It makes online learners take notice and become emotionally invested in the process. In a world with digital distractions, busy schedules, and short attention spans, video-based eLearning is a game-changer.
Not only does it simplify complex subjects and transform them into visually engaging eLearning experiences, but it can also enhance online learners' engagement and knowledge retention.Christopher Pappas Founder of The eLearning Industry Network
This isn’t surprising when you consider that we remember 10% of what we hear, 20% of what we read, and 80% of what we see and do (LearnDash). So if you teach your online course through video, your audience is way more likely to remember the info and your course as a result.
Rob Reynolds has a few tips to make your video classes super effective:
First, be sure to segment your videos into smaller sizes -- approximately 5 minutes or less -- to make your content more digestible and reusable.
Second, make sure you "signal" important information in your video by using text or arrows.
Finally, for learning video, make every effort to "weed" out any information that is not a core part of your presentation.Rob Reynolds EdTech entrepreneur and Chief Learning Officer at NextThought
For some reason, there’s this rumour going around that video is expensive. That you need pricey software for editing and full on film equipment to make one. This is a lie. By all means, if you want to invest in high tech fancy equipment, it’s not going to hurt and it may help your business; but you can just as easily and effectively get started with a phone and a smile.
For beginners, Rob Reynolds suggests to keep it simple.
For capturing video, use a single camera -- video camera, phone, or laptop. Audio is really critical so use a headset or microphone.Rob Reynolds Edtech entrepreneur and Chief Learning Officer at Next Thought
For longer video classes and courses, Jon Ochs suggests moving away from recording on your phone and making screencasts and more professional videos instead.
If you're planning to create screen-share videos, I recommend Camtasia for Windows/Mac, or Screenflow for Mac. If you're on a budget, you can use zoom.us to create those kind of videos free.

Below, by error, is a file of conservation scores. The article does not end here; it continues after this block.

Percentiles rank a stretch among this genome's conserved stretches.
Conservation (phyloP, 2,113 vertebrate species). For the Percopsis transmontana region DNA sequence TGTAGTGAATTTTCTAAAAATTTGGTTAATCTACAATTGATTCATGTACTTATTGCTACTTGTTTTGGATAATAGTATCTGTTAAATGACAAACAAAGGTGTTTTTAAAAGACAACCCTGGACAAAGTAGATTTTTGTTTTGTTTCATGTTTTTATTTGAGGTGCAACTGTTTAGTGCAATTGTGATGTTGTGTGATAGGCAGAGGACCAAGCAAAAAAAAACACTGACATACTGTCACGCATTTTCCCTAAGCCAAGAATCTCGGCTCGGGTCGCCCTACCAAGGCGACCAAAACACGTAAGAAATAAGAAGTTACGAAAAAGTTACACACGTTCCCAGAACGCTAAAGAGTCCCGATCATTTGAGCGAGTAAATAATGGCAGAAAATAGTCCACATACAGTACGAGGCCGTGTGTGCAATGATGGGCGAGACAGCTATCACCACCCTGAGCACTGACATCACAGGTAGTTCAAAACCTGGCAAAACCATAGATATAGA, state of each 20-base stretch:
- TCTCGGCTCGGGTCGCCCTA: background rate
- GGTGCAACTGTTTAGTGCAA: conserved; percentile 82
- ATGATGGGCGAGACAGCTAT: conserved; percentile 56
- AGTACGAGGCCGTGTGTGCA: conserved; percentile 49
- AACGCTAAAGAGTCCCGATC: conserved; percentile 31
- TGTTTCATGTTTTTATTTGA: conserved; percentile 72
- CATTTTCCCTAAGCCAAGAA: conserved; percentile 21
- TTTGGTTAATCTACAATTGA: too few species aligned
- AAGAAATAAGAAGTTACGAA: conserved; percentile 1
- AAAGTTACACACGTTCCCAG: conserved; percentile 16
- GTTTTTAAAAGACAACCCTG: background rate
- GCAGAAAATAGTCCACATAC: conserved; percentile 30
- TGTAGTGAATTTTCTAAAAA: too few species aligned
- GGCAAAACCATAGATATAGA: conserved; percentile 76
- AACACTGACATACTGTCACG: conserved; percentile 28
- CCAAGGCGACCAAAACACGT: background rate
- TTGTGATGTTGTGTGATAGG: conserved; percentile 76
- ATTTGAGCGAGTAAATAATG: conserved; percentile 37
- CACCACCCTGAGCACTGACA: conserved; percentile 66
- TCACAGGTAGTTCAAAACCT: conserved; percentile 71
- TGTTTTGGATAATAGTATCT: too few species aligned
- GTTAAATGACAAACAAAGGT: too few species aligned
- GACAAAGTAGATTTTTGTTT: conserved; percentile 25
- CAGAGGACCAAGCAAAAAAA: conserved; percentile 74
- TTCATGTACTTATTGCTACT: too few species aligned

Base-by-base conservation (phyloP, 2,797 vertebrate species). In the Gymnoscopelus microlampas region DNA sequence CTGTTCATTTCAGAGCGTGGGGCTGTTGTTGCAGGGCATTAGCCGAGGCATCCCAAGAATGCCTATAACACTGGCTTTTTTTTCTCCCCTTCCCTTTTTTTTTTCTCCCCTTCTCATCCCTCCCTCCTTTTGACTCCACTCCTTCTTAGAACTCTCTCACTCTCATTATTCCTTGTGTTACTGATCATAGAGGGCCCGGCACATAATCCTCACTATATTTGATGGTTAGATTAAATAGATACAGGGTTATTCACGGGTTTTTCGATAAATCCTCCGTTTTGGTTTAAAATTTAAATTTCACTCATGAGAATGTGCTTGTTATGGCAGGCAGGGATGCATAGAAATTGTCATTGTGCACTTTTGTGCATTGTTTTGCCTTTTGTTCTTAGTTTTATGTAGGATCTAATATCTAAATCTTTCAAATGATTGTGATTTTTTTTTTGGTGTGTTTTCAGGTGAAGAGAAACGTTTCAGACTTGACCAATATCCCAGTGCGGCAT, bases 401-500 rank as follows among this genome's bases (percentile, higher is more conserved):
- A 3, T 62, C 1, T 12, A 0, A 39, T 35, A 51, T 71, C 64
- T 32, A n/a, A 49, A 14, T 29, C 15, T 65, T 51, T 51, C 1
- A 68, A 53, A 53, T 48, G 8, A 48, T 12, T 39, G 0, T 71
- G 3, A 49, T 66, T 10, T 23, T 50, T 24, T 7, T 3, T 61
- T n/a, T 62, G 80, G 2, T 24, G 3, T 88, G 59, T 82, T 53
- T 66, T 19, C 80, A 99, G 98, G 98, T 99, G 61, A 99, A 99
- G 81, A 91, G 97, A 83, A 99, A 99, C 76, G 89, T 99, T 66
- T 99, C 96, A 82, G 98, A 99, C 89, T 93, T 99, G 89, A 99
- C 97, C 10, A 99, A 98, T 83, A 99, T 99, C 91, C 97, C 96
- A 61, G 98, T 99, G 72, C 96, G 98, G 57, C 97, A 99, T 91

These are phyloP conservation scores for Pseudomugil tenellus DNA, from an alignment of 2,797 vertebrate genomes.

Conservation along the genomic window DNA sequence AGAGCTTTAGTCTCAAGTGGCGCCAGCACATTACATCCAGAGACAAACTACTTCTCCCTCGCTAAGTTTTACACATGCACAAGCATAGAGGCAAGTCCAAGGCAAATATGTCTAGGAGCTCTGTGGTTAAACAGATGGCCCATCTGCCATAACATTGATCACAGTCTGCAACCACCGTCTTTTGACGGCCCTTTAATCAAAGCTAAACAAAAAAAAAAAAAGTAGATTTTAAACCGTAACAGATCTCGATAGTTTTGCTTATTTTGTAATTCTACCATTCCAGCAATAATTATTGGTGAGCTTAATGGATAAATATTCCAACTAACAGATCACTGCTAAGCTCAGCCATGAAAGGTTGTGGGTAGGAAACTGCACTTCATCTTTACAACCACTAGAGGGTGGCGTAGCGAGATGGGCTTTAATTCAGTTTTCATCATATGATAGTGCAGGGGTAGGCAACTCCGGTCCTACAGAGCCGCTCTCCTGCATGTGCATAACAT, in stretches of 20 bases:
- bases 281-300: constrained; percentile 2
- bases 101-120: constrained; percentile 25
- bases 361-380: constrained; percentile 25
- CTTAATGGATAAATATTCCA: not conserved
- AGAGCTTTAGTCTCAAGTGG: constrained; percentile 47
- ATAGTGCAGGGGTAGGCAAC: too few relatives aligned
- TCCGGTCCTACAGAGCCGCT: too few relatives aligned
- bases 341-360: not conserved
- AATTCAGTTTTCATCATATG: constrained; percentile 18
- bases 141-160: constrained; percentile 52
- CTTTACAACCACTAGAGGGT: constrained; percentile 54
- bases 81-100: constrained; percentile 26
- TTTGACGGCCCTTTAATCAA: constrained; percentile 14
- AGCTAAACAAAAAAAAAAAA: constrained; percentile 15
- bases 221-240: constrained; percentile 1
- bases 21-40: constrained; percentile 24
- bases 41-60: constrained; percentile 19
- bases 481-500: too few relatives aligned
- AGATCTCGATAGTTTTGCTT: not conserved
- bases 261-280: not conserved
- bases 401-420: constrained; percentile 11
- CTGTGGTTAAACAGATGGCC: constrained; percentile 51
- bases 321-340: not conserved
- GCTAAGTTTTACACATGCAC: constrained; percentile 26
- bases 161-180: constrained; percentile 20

There are many good editing tools. If you have an Apple computer, iMovie is easy to use and extremely powerful.Rob Reynolds Edtech entrepreneur and Chief Learning Officer at Next Thought
Articulate Presenter and Zenler Studio are some of the most popular eLearning authoring tools on the market today that convert your P.Point presentation into video, though, CamStudio and EzVid are examples of screen recording tools.
GoAnimate and Adobe’s After Effects are two additional cloud-based animated video software tools that are worth mentioning, as they both allow you to turn your ideas into amazing motion graphics and enrich your eLearning content by adding special visual effects.Christopher Pappas Founder of The eLearning Industry Network
Rob Reynolds is an edtech entrepreneur, master learning architect, and writer. His career includes service as a traditional faculty member and university administrator, a publishing executive, and an educational technology product designer.
He currently serves as Chief Learning Officer at NextThought, and is also Associate Director at the Institute for Learning Environment Design.
Jon Ochs built a multiple 6-figure business online in the last 3 years. He now focuses on sharing 'how to' strategies to help others escape the average lifestyle.
Christopher Pappas is founder of The eLearning Industry’s Network, which is the largest online community of professionals involved in the eLearning Industry. Christopher holds an MBA, and an MEd (Learning Design) from BGSU.
eLearning Blogger | EduTechpreneur | eLearning Analyst | Speaker | Social Media Addict